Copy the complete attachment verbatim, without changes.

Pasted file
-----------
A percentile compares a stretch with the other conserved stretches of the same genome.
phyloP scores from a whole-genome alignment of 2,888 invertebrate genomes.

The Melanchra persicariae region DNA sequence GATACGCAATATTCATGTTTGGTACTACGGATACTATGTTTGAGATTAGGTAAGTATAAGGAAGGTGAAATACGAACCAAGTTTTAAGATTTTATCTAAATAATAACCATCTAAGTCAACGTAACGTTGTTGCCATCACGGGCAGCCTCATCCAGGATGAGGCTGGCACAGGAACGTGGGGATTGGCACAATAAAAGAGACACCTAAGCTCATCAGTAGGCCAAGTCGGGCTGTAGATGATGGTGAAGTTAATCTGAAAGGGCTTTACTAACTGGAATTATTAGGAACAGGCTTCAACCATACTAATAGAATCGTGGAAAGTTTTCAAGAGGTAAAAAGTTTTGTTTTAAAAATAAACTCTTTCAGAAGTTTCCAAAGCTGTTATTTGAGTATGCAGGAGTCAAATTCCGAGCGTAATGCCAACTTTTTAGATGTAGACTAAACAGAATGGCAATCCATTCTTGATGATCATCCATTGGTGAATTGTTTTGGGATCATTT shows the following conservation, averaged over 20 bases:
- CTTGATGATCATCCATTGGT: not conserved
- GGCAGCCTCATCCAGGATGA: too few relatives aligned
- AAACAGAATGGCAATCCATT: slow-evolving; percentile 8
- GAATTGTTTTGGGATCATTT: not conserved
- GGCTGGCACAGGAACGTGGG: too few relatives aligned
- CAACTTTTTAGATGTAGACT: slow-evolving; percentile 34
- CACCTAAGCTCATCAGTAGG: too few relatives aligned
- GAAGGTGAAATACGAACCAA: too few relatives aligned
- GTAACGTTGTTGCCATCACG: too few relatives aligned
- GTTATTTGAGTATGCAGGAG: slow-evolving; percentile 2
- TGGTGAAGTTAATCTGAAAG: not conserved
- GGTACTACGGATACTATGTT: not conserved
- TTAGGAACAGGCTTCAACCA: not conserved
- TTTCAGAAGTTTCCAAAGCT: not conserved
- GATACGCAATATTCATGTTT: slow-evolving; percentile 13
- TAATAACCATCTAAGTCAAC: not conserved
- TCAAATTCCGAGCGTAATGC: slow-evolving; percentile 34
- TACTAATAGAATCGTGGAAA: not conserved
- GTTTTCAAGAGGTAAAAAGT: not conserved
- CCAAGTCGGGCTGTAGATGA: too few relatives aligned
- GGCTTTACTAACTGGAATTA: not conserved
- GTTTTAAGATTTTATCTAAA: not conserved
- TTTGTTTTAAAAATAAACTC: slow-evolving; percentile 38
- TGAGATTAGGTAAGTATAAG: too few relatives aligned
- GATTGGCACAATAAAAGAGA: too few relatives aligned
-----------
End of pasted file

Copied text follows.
A percentile compares a stretch with the other conserved stretches of the same genome.
phyloP scores from a whole-genome alignment of 2,888 invertebrate genomes.

The Melanchra persicariae region DNA sequence GATACGCAATATTCATGTTTGGTACTACGGATACTATGTTTGAGATTAGGTAAGTATAAGGAAGGTGAAATACGAACCAAGTTTTAAGATTTTATCTAAATAATAACCATCTAAGTCAACGTAACGTTGTTGCCATCACGGGCAGCCTCATCCAGGATGAGGCTGGCACAGGAACGTGGGGATTGGCACAATAAAAGAGACACCTAAGCTCATCAGTAGGCCAAGTCGGGCTGTAGATGATGGTGAAGTTAATCTGAAAGGGCTTTACTAACTGGAATTATTAGGAACAGGCTTCAACCATACTAATAGAATCGTGGAAAGTTTTCAAGAGGTAAAAAGTTTTGTTTTAAAAATAAACTCTTTCAGAAGTTTCCAAAGCTGTTATTTGAGTATGCAGGAGTCAAATTCCGAGCGTAATGCCAACTTTTTAGATGTAGACTAAACAGAATGGCAATCCATTCTTGATGATCATCCATTGGTGAATTGTTTTGGGATCATTT shows the following conservation, averaged over 20 bases:
- CTTGATGATCATCCATTGGT: not conserved
- GGCAGCCTCATCCAGGATGA: too few relatives aligned
- AAACAGAATGGCAATCCATT: slow-evolving; percentile 8
- GAATTGTTTTGGGATCATTT: not conserved
- GGCTGGCACAGGAACGTGGG: too few relatives aligned
- CAACTTTTTAGATGTAGACT: slow-evolving; percentile 34
- CACCTAAGCTCATCAGTAGG: too few relatives aligned
- GAAGGTGAAATACGAACCAA: too few relatives aligned
- GTAACGTTGTTGCCATCACG: too few relatives aligned
- GTTATTTGAGTATGCAGGAG: slow-evolving; percentile 2
- TGGTGAAGTTAATCTGAAAG: not conserved
- GGTACTACGGATACTATGTT: not conserved
- TTAGGAACAGGCTTCAACCA: not conserved
- TTTCAGAAGTTTCCAAAGCT: not conserved
- GATACGCAATATTCATGTTT: slow-evolving; percentile 13
- TAATAACCATCTAAGTCAAC: not conserved
- TCAAATTCCGAGCGTAATGC: slow-evolving; percentile 34
- TACTAATAGAATCGTGGAAA: not conserved
- GTTTTCAAGAGGTAAAAAGT: not conserved
- CCAAGTCGGGCTGTAGATGA: too few relatives aligned
- GGCTTTACTAACTGGAATTA: not conserved
- GTTTTAAGATTTTATCTAAA: not conserved
- TTTGTTTTAAAAATAAACTC: slow-evolving; percentile 38
- TGAGATTAGGTAAGTATAAG: too few relatives aligned
- GATTGGCACAATAAAAGAGA: too few relatives aligned